Though it may seem counter intuitive, grain with a moisture content that is too high can spontaneously combust. Once again, it comes down to the growth of bacteria and mold. The right combination of water and oxygen encourages microbial growth within the grain. As bacteria grows and multiplies, it produces heat that is then trapped within the grain. The heat can build up to a point of igniting the grain.

It is for these same reasons farmers cover their hay after harvesting it. They choose tarps rather than out buildings because tarping is a more cost-effective solution that also gives the farmer more flexibility in how his/her land is used when hay storage is not required. Tarps are easy to apply, easy to store and inexpensive enough that they do not significantly affect the farmer’s budget.

Mytee Products carries a full line of vinyl hay tarps in 10 different sizes. Each of our hay tarps is made with heavy-duty polyethylene fabric that has been UV treated. If you need canvas tarps instead, we carry those too. All are made with 100% duck cotton canvas for maximum breathability and durability.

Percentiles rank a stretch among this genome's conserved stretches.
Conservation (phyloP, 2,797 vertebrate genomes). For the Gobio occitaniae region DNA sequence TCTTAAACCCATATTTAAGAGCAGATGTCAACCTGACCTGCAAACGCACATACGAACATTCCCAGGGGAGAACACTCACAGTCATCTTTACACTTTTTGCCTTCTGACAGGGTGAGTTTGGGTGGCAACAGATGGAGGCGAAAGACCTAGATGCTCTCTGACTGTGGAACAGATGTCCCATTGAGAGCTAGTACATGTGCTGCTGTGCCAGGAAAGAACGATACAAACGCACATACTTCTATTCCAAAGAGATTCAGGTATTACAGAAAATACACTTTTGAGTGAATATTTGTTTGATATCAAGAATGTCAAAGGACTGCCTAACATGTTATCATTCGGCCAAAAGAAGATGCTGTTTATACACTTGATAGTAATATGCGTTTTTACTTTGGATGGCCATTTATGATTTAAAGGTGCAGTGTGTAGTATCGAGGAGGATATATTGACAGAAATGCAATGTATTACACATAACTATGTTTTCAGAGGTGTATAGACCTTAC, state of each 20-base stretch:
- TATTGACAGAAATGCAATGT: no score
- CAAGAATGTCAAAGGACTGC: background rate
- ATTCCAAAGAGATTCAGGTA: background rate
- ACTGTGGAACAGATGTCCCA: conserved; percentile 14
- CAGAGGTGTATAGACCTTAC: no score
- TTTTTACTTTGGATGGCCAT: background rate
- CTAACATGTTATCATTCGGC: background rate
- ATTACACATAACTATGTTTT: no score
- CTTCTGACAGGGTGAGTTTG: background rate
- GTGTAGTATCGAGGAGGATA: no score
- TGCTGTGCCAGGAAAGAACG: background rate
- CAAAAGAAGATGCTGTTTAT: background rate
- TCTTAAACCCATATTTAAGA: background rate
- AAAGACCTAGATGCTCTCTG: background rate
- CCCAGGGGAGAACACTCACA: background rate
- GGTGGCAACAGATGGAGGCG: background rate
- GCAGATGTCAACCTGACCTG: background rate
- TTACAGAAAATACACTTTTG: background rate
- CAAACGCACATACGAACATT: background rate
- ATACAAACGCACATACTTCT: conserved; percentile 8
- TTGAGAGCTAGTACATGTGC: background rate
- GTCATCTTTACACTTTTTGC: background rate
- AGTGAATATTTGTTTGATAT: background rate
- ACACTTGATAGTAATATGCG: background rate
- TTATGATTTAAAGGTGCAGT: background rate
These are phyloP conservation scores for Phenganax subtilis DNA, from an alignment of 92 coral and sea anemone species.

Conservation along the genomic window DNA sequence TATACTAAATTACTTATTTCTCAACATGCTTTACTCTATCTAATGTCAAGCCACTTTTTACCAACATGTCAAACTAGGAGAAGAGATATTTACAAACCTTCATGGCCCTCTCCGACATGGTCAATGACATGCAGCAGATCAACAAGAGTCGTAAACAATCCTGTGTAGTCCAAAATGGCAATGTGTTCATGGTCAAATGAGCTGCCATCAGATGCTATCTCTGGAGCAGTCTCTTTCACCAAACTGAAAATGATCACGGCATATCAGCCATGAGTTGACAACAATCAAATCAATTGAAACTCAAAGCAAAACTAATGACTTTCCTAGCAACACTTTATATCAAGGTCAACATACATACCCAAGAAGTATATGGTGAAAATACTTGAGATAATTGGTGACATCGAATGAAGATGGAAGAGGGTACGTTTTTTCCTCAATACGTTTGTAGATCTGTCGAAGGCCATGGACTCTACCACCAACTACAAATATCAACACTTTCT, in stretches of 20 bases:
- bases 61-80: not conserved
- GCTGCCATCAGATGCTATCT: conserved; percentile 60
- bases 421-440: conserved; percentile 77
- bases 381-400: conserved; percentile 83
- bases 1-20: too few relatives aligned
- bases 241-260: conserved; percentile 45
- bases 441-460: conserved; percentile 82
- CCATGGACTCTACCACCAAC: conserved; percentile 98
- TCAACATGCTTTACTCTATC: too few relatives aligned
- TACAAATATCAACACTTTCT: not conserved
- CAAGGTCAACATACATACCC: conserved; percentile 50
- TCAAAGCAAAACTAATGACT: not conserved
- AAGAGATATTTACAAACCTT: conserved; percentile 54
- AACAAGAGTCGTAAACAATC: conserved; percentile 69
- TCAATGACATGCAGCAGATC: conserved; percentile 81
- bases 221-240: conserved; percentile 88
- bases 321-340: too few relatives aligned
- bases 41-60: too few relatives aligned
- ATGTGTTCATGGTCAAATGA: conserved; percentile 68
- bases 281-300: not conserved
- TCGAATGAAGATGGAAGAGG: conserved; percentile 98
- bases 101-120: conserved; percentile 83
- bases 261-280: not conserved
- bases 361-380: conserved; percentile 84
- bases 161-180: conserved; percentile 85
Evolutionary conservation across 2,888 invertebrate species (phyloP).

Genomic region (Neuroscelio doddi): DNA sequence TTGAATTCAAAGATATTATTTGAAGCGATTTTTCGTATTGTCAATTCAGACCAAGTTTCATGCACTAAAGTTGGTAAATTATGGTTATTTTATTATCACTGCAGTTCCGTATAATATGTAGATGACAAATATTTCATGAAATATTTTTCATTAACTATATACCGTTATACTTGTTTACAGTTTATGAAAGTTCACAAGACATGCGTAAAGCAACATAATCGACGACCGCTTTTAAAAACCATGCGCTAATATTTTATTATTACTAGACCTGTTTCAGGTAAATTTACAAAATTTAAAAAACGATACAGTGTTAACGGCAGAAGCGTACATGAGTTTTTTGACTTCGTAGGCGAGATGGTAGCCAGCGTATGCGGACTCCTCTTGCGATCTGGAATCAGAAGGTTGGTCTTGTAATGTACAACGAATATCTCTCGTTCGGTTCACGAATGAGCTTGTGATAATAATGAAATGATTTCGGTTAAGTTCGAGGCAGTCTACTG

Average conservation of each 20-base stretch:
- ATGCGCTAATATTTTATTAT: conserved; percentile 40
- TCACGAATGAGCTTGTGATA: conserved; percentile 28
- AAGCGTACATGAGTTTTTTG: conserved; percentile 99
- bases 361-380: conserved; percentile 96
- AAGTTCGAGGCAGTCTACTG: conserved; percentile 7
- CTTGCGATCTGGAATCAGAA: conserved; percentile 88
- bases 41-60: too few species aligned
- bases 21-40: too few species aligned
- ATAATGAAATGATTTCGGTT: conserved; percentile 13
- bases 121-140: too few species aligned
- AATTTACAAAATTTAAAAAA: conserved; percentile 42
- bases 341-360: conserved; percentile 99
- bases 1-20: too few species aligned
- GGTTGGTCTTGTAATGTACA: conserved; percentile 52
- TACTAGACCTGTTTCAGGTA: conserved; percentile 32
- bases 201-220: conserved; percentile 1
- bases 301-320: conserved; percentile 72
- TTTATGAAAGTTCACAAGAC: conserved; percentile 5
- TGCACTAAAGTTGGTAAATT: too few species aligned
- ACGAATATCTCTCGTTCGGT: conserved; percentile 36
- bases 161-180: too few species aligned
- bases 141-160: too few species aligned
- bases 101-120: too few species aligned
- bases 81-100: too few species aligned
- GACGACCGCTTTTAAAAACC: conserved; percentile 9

Sources:

1. Hutch News – http://www.hutchnews.com/news/local_state_news/new-grain-storage-rising-ahead-of-the-wheat/article_bccfb95d-e5cb-5b06-8693-9f980a0d6a87.html


Tire Chains and Bad Weather: When to Chain and When to Park

Driving in winter weather is just part of the over the road driving career. There is no way around it. As such, the vast majority of truck drivers have to think about tire chains from time to time. There are two questions to consider in this regard, the first being whether to purchase chains or to use chain banks along major routes that supply them. The second question is one of deciding whether to chain your truck or to park it instead.